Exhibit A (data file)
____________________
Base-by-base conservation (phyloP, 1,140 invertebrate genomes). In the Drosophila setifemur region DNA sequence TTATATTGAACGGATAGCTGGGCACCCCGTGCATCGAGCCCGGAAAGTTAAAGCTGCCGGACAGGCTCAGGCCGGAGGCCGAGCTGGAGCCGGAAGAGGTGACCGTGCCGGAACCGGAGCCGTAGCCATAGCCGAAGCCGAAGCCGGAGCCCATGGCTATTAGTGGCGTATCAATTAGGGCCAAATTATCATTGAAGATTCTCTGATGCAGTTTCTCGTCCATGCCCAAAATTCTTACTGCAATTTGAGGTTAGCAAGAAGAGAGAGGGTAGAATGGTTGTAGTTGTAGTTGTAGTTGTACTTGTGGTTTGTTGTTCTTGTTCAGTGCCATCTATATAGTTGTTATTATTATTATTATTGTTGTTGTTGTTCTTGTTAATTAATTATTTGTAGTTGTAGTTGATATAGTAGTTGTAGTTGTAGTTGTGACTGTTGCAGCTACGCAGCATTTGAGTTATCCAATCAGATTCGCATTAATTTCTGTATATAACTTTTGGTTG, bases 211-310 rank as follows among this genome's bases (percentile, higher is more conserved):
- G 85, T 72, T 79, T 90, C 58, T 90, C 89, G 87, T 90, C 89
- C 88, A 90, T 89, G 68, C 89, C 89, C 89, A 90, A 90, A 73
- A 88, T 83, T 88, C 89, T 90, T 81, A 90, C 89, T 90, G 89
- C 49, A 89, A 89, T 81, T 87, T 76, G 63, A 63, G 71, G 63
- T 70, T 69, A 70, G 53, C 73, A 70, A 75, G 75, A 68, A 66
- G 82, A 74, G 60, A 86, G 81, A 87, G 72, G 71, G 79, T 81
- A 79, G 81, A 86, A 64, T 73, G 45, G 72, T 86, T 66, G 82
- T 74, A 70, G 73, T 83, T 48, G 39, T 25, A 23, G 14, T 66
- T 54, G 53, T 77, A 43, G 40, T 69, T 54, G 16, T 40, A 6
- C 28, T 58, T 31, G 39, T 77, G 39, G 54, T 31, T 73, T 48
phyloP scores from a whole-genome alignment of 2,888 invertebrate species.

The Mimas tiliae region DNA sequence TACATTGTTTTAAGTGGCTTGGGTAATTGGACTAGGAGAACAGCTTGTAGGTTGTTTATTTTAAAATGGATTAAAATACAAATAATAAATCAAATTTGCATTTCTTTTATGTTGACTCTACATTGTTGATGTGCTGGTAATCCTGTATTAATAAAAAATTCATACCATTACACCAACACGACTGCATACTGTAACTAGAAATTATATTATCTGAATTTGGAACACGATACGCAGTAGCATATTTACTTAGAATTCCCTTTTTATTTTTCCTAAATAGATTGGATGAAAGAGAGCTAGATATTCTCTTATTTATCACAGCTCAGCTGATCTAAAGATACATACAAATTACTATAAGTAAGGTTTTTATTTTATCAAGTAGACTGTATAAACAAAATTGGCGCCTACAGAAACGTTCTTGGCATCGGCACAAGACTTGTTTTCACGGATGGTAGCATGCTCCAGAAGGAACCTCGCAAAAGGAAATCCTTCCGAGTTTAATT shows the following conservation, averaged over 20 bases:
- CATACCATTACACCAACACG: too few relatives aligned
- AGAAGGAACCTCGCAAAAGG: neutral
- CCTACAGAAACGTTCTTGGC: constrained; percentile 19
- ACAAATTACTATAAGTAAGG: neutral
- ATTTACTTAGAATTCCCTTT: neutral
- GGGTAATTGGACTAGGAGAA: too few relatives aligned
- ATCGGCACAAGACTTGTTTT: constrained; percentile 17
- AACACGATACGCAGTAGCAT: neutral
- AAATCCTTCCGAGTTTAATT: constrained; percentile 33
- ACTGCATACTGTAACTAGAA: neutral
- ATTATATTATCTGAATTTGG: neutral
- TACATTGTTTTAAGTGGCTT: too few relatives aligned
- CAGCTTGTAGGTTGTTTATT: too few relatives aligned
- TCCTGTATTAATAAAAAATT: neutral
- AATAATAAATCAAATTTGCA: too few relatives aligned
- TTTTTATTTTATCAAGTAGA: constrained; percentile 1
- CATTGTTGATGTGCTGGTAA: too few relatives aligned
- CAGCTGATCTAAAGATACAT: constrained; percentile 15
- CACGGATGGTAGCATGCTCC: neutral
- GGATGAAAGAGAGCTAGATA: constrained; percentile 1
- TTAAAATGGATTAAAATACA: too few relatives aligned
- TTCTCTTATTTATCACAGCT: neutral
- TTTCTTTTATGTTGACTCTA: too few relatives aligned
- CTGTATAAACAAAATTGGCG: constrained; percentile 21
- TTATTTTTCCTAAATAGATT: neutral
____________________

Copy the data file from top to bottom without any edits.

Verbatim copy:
Base-by-base conservation (phyloP, 1,140 invertebrate genomes). In the Drosophila setifemur region DNA sequence TTATATTGAACGGATAGCTGGGCACCCCGTGCATCGAGCCCGGAAAGTTAAAGCTGCCGGACAGGCTCAGGCCGGAGGCCGAGCTGGAGCCGGAAGAGGTGACCGTGCCGGAACCGGAGCCGTAGCCATAGCCGAAGCCGAAGCCGGAGCCCATGGCTATTAGTGGCGTATCAATTAGGGCCAAATTATCATTGAAGATTCTCTGATGCAGTTTCTCGTCCATGCCCAAAATTCTTACTGCAATTTGAGGTTAGCAAGAAGAGAGAGGGTAGAATGGTTGTAGTTGTAGTTGTAGTTGTACTTGTGGTTTGTTGTTCTTGTTCAGTGCCATCTATATAGTTGTTATTATTATTATTATTGTTGTTGTTGTTCTTGTTAATTAATTATTTGTAGTTGTAGTTGATATAGTAGTTGTAGTTGTAGTTGTGACTGTTGCAGCTACGCAGCATTTGAGTTATCCAATCAGATTCGCATTAATTTCTGTATATAACTTTTGGTTG, bases 211-310 rank as follows among this genome's bases (percentile, higher is more conserved):
- G 85, T 72, T 79, T 90, C 58, T 90, C 89, G 87, T 90, C 89
- C 88, A 90, T 89, G 68, C 89, C 89, C 89, A 90, A 90, A 73
- A 88, T 83, T 88, C 89, T 90, T 81, A 90, C 89, T 90, G 89
- C 49, A 89, A 89, T 81, T 87, T 76, G 63, A 63, G 71, G 63
- T 70, T 69, A 70, G 53, C 73, A 70, A 75, G 75, A 68, A 66
- G 82, A 74, G 60, A 86, G 81, A 87, G 72, G 71, G 79, T 81
- A 79, G 81, A 86, A 64, T 73, G 45, G 72, T 86, T 66, G 82
- T 74, A 70, G 73, T 83, T 48, G 39, T 25, A 23, G 14, T 66
- T 54, G 53, T 77, A 43, G 40, T 69, T 54, G 16, T 40, A 6
- C 28, T 58, T 31, G 39, T 77, G 39, G 54, T 31, T 73, T 48
phyloP scores from a whole-genome alignment of 2,888 invertebrate species.

The Mimas tiliae region DNA sequence TACATTGTTTTAAGTGGCTTGGGTAATTGGACTAGGAGAACAGCTTGTAGGTTGTTTATTTTAAAATGGATTAAAATACAAATAATAAATCAAATTTGCATTTCTTTTATGTTGACTCTACATTGTTGATGTGCTGGTAATCCTGTATTAATAAAAAATTCATACCATTACACCAACACGACTGCATACTGTAACTAGAAATTATATTATCTGAATTTGGAACACGATACGCAGTAGCATATTTACTTAGAATTCCCTTTTTATTTTTCCTAAATAGATTGGATGAAAGAGAGCTAGATATTCTCTTATTTATCACAGCTCAGCTGATCTAAAGATACATACAAATTACTATAAGTAAGGTTTTTATTTTATCAAGTAGACTGTATAAACAAAATTGGCGCCTACAGAAACGTTCTTGGCATCGGCACAAGACTTGTTTTCACGGATGGTAGCATGCTCCAGAAGGAACCTCGCAAAAGGAAATCCTTCCGAGTTTAATT shows the following conservation, averaged over 20 bases:
- CATACCATTACACCAACACG: too few relatives aligned
- AGAAGGAACCTCGCAAAAGG: neutral
- CCTACAGAAACGTTCTTGGC: constrained; percentile 19
- ACAAATTACTATAAGTAAGG: neutral
- ATTTACTTAGAATTCCCTTT: neutral
- GGGTAATTGGACTAGGAGAA: too few relatives aligned
- ATCGGCACAAGACTTGTTTT: constrained; percentile 17
- AACACGATACGCAGTAGCAT: neutral
- AAATCCTTCCGAGTTTAATT: constrained; percentile 33
- ACTGCATACTGTAACTAGAA: neutral
- ATTATATTATCTGAATTTGG: neutral
- TACATTGTTTTAAGTGGCTT: too few relatives aligned
- CAGCTTGTAGGTTGTTTATT: too few relatives aligned
- TCCTGTATTAATAAAAAATT: neutral
- AATAATAAATCAAATTTGCA: too few relatives aligned
- TTTTTATTTTATCAAGTAGA: constrained; percentile 1
- CATTGTTGATGTGCTGGTAA: too few relatives aligned
- CAGCTGATCTAAAGATACAT: constrained; percentile 15
- CACGGATGGTAGCATGCTCC: neutral
- GGATGAAAGAGAGCTAGATA: constrained; percentile 1
- TTAAAATGGATTAAAATACA: too few relatives aligned
- TTCTCTTATTTATCACAGCT: neutral
- TTTCTTTTATGTTGACTCTA: too few relatives aligned
- CTGTATAAACAAAATTGGCG: constrained; percentile 21
- TTATTTTTCCTAAATAGATT: neutral